A few months later, I finally decided to scan the films and see what came out. Scanning was done using my tried-and-tested DSLR scan rig that uses a Pentax KP with the same Sigma 50mm Macro f/2.8 @ f/6.3. Scan rig can be gawked at below, in its natural filthy habitat – is the poor thing ugly as sin and DIYed to (im)perfection? It definitely is – but then, it can properly scan anything from half frame transparencies up to 36x24cm prints, it can use any imaginable light source (currently I’m using the 4700k perfect CRI Solux bulb), it can be used with any type of film holder, it’s perfectly stable, and so on. Also, due to the “foil” sides, it’s perfectly light-tight and easy to work with (hint: Rosco Cinefoil is a Godsend for photographers). And it’s got wheels to move it around! 🙂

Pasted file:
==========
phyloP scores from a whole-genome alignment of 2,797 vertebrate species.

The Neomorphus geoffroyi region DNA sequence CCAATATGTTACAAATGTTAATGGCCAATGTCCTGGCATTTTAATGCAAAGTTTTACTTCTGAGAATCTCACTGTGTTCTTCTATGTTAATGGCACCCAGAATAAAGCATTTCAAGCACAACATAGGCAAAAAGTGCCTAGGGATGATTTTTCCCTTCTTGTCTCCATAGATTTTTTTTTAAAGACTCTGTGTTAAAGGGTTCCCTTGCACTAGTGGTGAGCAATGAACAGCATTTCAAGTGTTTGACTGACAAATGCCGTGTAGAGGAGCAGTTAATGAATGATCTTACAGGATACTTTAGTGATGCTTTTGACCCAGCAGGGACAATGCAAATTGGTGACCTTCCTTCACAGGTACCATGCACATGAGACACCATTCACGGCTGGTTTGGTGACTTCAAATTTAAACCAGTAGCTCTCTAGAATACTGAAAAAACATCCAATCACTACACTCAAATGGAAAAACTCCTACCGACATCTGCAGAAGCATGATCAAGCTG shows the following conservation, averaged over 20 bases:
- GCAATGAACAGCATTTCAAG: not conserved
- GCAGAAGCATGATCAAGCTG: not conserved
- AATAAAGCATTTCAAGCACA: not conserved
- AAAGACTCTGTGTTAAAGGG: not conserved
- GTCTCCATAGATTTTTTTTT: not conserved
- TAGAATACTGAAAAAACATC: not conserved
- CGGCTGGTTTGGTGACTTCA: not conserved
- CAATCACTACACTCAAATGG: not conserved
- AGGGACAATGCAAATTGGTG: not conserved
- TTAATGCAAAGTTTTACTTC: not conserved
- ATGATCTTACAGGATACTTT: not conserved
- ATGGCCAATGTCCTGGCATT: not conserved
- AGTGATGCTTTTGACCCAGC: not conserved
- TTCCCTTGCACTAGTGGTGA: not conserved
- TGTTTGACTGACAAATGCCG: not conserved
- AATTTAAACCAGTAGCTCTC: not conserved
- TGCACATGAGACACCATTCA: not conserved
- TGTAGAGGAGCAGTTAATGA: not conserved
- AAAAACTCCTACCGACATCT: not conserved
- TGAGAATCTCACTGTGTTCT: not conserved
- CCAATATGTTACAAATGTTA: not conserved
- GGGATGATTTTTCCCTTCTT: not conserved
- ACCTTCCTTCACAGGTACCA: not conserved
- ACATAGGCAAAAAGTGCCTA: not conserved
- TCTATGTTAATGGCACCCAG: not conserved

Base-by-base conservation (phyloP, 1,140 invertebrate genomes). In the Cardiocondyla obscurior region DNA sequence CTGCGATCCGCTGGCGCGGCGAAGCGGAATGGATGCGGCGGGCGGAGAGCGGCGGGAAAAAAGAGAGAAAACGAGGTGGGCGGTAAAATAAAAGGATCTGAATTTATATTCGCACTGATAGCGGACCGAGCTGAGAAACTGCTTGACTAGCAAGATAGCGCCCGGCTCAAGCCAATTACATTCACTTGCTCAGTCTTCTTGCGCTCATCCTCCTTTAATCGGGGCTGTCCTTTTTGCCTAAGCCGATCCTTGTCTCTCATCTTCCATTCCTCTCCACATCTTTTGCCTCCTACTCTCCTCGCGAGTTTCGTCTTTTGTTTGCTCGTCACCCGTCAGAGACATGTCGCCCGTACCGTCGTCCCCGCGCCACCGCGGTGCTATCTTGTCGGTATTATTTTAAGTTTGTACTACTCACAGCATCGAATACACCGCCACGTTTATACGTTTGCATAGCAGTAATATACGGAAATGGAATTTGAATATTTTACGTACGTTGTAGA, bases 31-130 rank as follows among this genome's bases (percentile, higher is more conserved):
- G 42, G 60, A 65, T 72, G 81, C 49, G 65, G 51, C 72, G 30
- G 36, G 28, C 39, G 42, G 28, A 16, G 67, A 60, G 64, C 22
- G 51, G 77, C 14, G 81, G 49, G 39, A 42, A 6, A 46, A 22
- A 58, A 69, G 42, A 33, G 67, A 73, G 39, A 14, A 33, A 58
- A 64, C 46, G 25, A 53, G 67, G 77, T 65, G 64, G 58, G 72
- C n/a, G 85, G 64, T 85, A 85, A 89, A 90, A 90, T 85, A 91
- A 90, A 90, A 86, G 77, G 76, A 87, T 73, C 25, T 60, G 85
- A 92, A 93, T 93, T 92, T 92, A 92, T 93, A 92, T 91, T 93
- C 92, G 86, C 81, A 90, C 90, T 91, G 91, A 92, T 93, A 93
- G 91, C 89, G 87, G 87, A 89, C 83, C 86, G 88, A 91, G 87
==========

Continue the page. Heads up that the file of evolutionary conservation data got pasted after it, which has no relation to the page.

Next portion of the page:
My scanning rig
My scanning rig

The sharpest shot+scan combination from each stock was singled out as the base for the comparison below – even so, some lack of sharpness seems to have crept in the 100 ISO film shots. Two types of negative inversions were used – an algorithmic one using Grain2Pixel (beta version, soon to hit the shelves – stay tuned, for color it’s the bee’s knees, IMHO) + subsequent manual edits; next, a fully manual one in Capture One. For the manual ones, the settings from the first inverted negative were copied onto the next negative with the same ISO – so K100 settings to UN54 settings, and so on.

Absolutely minimal digital corrections were made for the minimally fogged UN54 vs Kentmere 100. A bit more corrections were needed on the really fogged N74 plus. Below you will find 1200px versions of my digitisations (entire frame, resized from the original appx. 6,000x4000px TIFFs) as well as 100% crops at 1200px wide.

Click/tap to open full screen and use your keyboard/swipe to move between frames.